Rembrandt Harmenszoon van Rijn: Amsterdam: Success, Bankruptcy, and a Developing Style
Rembrandt moved to Amsterdam in 1632, where he became established as a portrait painter with his group portrait Anatomy Lesson of Dr. Tulp (1632; The Hague), a traditional subject to which he gave radical treatment. His commissioned portraits include those of Minister Johannes Elison and his wife (Mus. of Fine Arts, Boston) and Nicolas Ruts (Frick Coll., New York City). His position in Amsterdam was further solidified by the dowry and social connections gained by his joyous marriage to Saskia van Ulyenburgh, a burgomaster's daughter.
Affluent and successful, he began to collect numerous works of art, costumes, and curiosities, always learning from the art and often using the costumes in his portraits. During this period his style acquired a new richness of color and greater plasticity of form. He incorporated the vigor, opulence, and drama of the baroque movement, best seen in The Sacrifice of Abraham (St. Petersburg) and The Blinding of Samson (1636, Frankfurt). His studio was filled with pupils, including Jacob Backer, Govaert Flinck, Ferdinand Bol, and later the gifted Carel Fabritius and Nicholas Maes.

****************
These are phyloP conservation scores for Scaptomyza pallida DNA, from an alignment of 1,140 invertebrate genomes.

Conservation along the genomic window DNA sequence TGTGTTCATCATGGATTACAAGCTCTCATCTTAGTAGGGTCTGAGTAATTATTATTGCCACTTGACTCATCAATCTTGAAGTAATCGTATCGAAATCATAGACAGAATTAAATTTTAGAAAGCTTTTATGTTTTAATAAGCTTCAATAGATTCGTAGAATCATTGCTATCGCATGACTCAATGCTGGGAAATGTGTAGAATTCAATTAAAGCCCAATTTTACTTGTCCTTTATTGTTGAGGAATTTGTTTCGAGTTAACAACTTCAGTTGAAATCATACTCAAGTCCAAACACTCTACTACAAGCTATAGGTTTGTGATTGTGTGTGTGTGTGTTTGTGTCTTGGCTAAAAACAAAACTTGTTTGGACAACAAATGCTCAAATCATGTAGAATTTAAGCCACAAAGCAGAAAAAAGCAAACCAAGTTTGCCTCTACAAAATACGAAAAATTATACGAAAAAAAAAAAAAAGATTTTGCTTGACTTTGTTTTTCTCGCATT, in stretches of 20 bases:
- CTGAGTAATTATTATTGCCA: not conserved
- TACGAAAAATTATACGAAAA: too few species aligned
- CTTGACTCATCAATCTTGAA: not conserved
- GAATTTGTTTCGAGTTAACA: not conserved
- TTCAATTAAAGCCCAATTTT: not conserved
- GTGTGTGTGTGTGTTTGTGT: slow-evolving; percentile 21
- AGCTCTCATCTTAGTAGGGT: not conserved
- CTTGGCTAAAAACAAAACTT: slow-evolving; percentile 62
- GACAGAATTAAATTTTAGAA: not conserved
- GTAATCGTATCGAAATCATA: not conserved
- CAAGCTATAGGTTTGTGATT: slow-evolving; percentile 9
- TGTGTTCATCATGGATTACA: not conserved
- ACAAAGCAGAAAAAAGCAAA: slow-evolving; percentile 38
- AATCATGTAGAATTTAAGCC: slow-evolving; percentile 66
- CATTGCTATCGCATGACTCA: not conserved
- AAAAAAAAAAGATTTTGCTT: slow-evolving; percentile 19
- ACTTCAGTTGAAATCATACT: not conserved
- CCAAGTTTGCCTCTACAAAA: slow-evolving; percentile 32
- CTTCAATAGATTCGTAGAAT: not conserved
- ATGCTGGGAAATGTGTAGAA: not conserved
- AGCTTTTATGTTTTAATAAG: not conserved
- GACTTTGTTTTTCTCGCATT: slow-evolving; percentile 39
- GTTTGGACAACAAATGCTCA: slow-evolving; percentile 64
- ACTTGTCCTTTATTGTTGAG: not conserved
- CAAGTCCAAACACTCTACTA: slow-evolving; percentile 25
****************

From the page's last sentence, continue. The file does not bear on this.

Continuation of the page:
Serious financial difficulties began for Rembrandt with his purchase of an impressive house in 1639. Saskia died in 1642 after the birth of their only surviving child, Titus, who was later to become Rembrandt's favorite portrait subject. During the same year he completed his most famous group portrait, The Shooting Company of Capt. Frans Banning Cocq (Rijksmus.) This work is traditionally called The Night Watch, although a cleaning in 1946–47 revealed a daylight setting. In this work and others instead of painting a conventional group portrait, Rembrandt made of it a crowd spectacle, sacrificing individual identities to dramatic, high-contrast lighting.
During the 1640s Rembrandt developed an enduring interest in landscape. He made numerous etchings, including Three Trees and Christ Healing the Sick, executed with exceptional spontaneity and vigor, and created many works solely for his own pleasure, an unusual practice for his time. This, together with his art collecting, eventually caused financial ruin.
- Early Life
- The Leiden Years
- Amsterdam: Success, Bankruptcy, and a Developing Style
- Later Years, Late Masterworks
- Museum Collections
The Columbia Electronic Encyclopedia, 6th ed. Copyright © 2012, Columbia University Press. All rights reserved.
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